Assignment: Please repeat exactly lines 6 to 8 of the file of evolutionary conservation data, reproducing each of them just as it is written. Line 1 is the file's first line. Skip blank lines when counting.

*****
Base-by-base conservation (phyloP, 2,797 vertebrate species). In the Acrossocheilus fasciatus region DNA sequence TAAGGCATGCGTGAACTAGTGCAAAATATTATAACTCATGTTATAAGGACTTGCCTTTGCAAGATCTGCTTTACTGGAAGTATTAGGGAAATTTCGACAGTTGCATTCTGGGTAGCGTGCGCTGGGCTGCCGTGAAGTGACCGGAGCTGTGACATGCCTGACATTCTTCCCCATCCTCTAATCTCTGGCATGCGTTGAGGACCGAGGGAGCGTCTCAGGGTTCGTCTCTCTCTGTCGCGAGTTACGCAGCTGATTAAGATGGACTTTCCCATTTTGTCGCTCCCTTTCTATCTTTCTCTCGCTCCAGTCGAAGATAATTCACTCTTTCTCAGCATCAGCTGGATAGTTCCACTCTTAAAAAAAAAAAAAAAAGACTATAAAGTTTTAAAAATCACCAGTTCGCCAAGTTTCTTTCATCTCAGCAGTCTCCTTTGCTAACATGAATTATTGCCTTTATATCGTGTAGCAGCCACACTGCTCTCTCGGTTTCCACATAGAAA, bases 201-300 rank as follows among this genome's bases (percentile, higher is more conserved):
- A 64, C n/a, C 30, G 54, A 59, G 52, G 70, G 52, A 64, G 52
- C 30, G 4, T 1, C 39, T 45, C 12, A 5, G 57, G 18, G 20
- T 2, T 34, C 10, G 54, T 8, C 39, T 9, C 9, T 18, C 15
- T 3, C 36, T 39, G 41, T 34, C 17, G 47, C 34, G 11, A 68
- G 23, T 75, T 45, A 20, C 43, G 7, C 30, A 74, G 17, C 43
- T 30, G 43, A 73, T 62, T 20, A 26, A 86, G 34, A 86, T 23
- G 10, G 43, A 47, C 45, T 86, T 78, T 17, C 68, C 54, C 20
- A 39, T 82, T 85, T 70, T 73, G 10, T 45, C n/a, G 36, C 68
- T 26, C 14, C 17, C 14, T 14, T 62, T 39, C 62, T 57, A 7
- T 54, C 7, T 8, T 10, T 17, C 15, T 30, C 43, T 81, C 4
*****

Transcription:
- G 23, T 75, T 45, A 20, C 43, G 7, C 30, A 74, G 17, C 43
- T 30, G 43, A 73, T 62, T 20, A 26, A 86, G 34, A 86, T 23
- G 10, G 43, A 47, C 45, T 86, T 78, T 17, C 68, C 54, C 20